Animal Tales: How do I keep my pet calm, safe on Halloween?

Question: Halloween is coming up. What should I know about keeping my pets safe?

Answer: Celebrations before, during and after the popular Halloween holiday can be dangerous and frightening for companion animals. The Whatcom Humane Society recommends pet owners take some basic precautions to keep their pets safe during this busy time.

• Keep pets safely inside away from trick or treaters or other Halloween parties or activities. Put your pet in an enclosed room with the radio or television left on and a favorite toy or treat. This will help lower stress levels in your companion animal and give you peace of mind that your pet won’t “door dart” during the evening.

• Keep candy away from your pet. Chocolate can be toxic to dogs, cats and ferrets. Xylitol, an artificial sweetener found in many different candies, also can cause problems. If your pet has ingested something toxic, contact your veterinarian immediately.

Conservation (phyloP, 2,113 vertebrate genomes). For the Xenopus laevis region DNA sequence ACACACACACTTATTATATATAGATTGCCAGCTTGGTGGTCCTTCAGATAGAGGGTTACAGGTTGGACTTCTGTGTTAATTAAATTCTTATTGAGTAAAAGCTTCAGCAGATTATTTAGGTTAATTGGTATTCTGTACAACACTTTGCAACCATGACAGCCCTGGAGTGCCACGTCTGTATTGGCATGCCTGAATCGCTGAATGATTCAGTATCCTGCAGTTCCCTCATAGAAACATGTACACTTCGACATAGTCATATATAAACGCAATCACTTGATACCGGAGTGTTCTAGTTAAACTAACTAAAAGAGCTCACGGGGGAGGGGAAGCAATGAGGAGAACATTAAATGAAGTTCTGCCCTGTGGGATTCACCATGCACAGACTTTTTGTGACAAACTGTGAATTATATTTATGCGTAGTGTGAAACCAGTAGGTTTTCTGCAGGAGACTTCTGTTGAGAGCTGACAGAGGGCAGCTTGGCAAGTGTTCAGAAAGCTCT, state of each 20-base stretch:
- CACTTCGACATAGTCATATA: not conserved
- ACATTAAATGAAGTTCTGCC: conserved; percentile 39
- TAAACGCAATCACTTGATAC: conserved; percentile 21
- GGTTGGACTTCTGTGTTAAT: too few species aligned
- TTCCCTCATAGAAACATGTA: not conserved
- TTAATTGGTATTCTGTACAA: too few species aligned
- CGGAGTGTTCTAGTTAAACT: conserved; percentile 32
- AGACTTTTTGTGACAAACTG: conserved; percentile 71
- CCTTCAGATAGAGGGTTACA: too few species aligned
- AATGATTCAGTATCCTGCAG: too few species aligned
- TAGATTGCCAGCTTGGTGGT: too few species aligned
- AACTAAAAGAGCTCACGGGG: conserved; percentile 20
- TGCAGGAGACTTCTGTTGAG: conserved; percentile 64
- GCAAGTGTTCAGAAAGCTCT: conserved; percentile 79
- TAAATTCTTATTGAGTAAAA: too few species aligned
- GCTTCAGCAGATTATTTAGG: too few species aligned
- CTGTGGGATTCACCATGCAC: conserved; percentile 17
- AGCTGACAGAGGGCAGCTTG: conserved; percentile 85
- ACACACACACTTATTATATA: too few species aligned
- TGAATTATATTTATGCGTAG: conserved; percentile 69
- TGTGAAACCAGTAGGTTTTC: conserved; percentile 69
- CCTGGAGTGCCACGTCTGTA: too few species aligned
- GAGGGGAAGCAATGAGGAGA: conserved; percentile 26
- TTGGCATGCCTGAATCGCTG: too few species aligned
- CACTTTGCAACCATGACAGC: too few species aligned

• Don’t bring the family dog along for trick or treating or to rowdy Halloween parties. Costumes, lights and loud, strange noises can be confusing to dogs and they may become scared, agitated and/or difficult to handle.

• Carved pumpkins look great – but keep your pets away from lit pumpkins. Pets can easily knock over a pumpkin, causing a fire hazard. Curious cats, kittens and small animals are especially at risk of getting burned by candle flames.

• If you dress up your pet in a Halloween costume, make sure the costume does not constrict the animal’s ability to move, hear, breathe or vocalize. Don’t leave costumes on unattended pets, as they can get tangled and injured.

• Cats and other animals often are targets of cruelty during the days before and after Halloween. Cat owners, especially those with black or white cats, should be extra careful during the Halloween season.

• Always make sure your pet is wearing current identification – it’s their ticket home if lost. A sturdy collar, id tag, license and/or a microchip (a permanent form of identification) can be a lifesaver for a lost pet.